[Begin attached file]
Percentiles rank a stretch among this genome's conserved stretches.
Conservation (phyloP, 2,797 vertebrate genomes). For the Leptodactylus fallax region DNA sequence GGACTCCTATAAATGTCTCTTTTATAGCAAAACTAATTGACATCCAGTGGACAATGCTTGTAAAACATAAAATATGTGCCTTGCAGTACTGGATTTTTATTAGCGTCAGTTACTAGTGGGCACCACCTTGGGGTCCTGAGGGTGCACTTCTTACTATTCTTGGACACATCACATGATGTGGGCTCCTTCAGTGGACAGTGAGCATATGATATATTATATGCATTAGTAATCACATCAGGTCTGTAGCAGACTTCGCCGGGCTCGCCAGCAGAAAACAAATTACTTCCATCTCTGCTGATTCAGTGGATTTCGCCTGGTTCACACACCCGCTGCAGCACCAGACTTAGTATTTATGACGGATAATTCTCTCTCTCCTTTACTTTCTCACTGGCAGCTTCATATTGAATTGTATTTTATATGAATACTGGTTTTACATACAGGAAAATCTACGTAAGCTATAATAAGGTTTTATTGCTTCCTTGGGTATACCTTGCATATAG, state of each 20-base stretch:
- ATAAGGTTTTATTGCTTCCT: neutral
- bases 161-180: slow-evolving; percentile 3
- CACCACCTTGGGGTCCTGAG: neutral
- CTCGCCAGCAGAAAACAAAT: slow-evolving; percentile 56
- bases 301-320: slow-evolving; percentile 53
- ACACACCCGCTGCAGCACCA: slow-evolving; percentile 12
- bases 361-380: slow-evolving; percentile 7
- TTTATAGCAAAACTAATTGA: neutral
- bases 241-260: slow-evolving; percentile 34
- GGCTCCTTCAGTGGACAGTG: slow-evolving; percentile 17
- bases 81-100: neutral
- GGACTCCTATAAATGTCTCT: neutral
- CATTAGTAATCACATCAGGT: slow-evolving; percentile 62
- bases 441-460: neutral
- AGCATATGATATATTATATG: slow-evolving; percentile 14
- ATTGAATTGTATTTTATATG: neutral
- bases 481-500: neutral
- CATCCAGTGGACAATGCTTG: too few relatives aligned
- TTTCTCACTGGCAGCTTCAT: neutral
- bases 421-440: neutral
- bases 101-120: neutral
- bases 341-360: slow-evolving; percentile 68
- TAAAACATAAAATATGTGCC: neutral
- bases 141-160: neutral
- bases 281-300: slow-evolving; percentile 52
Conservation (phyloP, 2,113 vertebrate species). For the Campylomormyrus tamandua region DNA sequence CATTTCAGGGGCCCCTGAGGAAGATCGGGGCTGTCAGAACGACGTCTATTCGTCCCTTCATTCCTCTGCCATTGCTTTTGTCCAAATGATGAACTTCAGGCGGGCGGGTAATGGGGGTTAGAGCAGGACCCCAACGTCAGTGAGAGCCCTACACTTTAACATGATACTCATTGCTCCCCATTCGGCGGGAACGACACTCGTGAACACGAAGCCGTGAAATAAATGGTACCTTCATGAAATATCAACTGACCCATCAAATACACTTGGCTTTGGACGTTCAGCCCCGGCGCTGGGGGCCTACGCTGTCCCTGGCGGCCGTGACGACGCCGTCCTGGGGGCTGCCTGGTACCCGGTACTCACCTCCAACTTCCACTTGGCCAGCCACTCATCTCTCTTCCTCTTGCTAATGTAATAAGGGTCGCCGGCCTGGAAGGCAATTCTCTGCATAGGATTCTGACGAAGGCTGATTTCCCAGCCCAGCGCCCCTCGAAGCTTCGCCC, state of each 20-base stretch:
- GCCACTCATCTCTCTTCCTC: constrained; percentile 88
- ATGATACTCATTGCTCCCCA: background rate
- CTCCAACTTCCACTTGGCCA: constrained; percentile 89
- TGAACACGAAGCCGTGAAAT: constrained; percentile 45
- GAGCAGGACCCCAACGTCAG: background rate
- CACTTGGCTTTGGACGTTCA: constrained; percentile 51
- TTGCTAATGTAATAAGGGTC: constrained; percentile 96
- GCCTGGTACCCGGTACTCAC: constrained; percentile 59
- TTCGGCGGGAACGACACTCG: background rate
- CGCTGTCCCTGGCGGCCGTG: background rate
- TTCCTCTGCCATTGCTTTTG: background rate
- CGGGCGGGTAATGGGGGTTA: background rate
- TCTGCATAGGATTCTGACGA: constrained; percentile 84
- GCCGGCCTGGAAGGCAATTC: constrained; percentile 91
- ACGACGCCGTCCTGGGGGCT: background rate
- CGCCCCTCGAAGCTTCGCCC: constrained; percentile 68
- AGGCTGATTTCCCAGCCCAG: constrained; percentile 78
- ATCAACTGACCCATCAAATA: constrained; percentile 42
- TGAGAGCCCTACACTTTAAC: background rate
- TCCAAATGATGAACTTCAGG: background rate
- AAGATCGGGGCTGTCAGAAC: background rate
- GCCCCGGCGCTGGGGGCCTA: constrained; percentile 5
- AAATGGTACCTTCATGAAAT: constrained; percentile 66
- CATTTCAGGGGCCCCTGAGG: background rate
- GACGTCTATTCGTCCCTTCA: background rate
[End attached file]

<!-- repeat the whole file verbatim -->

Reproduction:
Percentiles rank a stretch among this genome's conserved stretches.
Conservation (phyloP, 2,797 vertebrate genomes). For the Leptodactylus fallax region DNA sequence GGACTCCTATAAATGTCTCTTTTATAGCAAAACTAATTGACATCCAGTGGACAATGCTTGTAAAACATAAAATATGTGCCTTGCAGTACTGGATTTTTATTAGCGTCAGTTACTAGTGGGCACCACCTTGGGGTCCTGAGGGTGCACTTCTTACTATTCTTGGACACATCACATGATGTGGGCTCCTTCAGTGGACAGTGAGCATATGATATATTATATGCATTAGTAATCACATCAGGTCTGTAGCAGACTTCGCCGGGCTCGCCAGCAGAAAACAAATTACTTCCATCTCTGCTGATTCAGTGGATTTCGCCTGGTTCACACACCCGCTGCAGCACCAGACTTAGTATTTATGACGGATAATTCTCTCTCTCCTTTACTTTCTCACTGGCAGCTTCATATTGAATTGTATTTTATATGAATACTGGTTTTACATACAGGAAAATCTACGTAAGCTATAATAAGGTTTTATTGCTTCCTTGGGTATACCTTGCATATAG, state of each 20-base stretch:
- ATAAGGTTTTATTGCTTCCT: neutral
- bases 161-180: slow-evolving; percentile 3
- CACCACCTTGGGGTCCTGAG: neutral
- CTCGCCAGCAGAAAACAAAT: slow-evolving; percentile 56
- bases 301-320: slow-evolving; percentile 53
- ACACACCCGCTGCAGCACCA: slow-evolving; percentile 12
- bases 361-380: slow-evolving; percentile 7
- TTTATAGCAAAACTAATTGA: neutral
- bases 241-260: slow-evolving; percentile 34
- GGCTCCTTCAGTGGACAGTG: slow-evolving; percentile 17
- bases 81-100: neutral
- GGACTCCTATAAATGTCTCT: neutral
- CATTAGTAATCACATCAGGT: slow-evolving; percentile 62
- bases 441-460: neutral
- AGCATATGATATATTATATG: slow-evolving; percentile 14
- ATTGAATTGTATTTTATATG: neutral
- bases 481-500: neutral
- CATCCAGTGGACAATGCTTG: too few relatives aligned
- TTTCTCACTGGCAGCTTCAT: neutral
- bases 421-440: neutral
- bases 101-120: neutral
- bases 341-360: slow-evolving; percentile 68
- TAAAACATAAAATATGTGCC: neutral
- bases 141-160: neutral
- bases 281-300: slow-evolving; percentile 52
Conservation (phyloP, 2,113 vertebrate species). For the Campylomormyrus tamandua region DNA sequence CATTTCAGGGGCCCCTGAGGAAGATCGGGGCTGTCAGAACGACGTCTATTCGTCCCTTCATTCCTCTGCCATTGCTTTTGTCCAAATGATGAACTTCAGGCGGGCGGGTAATGGGGGTTAGAGCAGGACCCCAACGTCAGTGAGAGCCCTACACTTTAACATGATACTCATTGCTCCCCATTCGGCGGGAACGACACTCGTGAACACGAAGCCGTGAAATAAATGGTACCTTCATGAAATATCAACTGACCCATCAAATACACTTGGCTTTGGACGTTCAGCCCCGGCGCTGGGGGCCTACGCTGTCCCTGGCGGCCGTGACGACGCCGTCCTGGGGGCTGCCTGGTACCCGGTACTCACCTCCAACTTCCACTTGGCCAGCCACTCATCTCTCTTCCTCTTGCTAATGTAATAAGGGTCGCCGGCCTGGAAGGCAATTCTCTGCATAGGATTCTGACGAAGGCTGATTTCCCAGCCCAGCGCCCCTCGAAGCTTCGCCC, state of each 20-base stretch:
- GCCACTCATCTCTCTTCCTC: constrained; percentile 88
- ATGATACTCATTGCTCCCCA: background rate
- CTCCAACTTCCACTTGGCCA: constrained; percentile 89
- TGAACACGAAGCCGTGAAAT: constrained; percentile 45
- GAGCAGGACCCCAACGTCAG: background rate
- CACTTGGCTTTGGACGTTCA: constrained; percentile 51
- TTGCTAATGTAATAAGGGTC: constrained; percentile 96
- GCCTGGTACCCGGTACTCAC: constrained; percentile 59
- TTCGGCGGGAACGACACTCG: background rate
- CGCTGTCCCTGGCGGCCGTG: background rate
- TTCCTCTGCCATTGCTTTTG: background rate
- CGGGCGGGTAATGGGGGTTA: background rate
- TCTGCATAGGATTCTGACGA: constrained; percentile 84
- GCCGGCCTGGAAGGCAATTC: constrained; percentile 91
- ACGACGCCGTCCTGGGGGCT: background rate
- CGCCCCTCGAAGCTTCGCCC: constrained; percentile 68
- AGGCTGATTTCCCAGCCCAG: constrained; percentile 78
- ATCAACTGACCCATCAAATA: constrained; percentile 42
- TGAGAGCCCTACACTTTAAC: background rate
- TCCAAATGATGAACTTCAGG: background rate
- AAGATCGGGGCTGTCAGAAC: background rate
- GCCCCGGCGCTGGGGGCCTA: constrained; percentile 5
- AAATGGTACCTTCATGAAAT: constrained; percentile 66
- CATTTCAGGGGCCCCTGAGG: background rate
- GACGTCTATTCGTCCCTTCA: background rate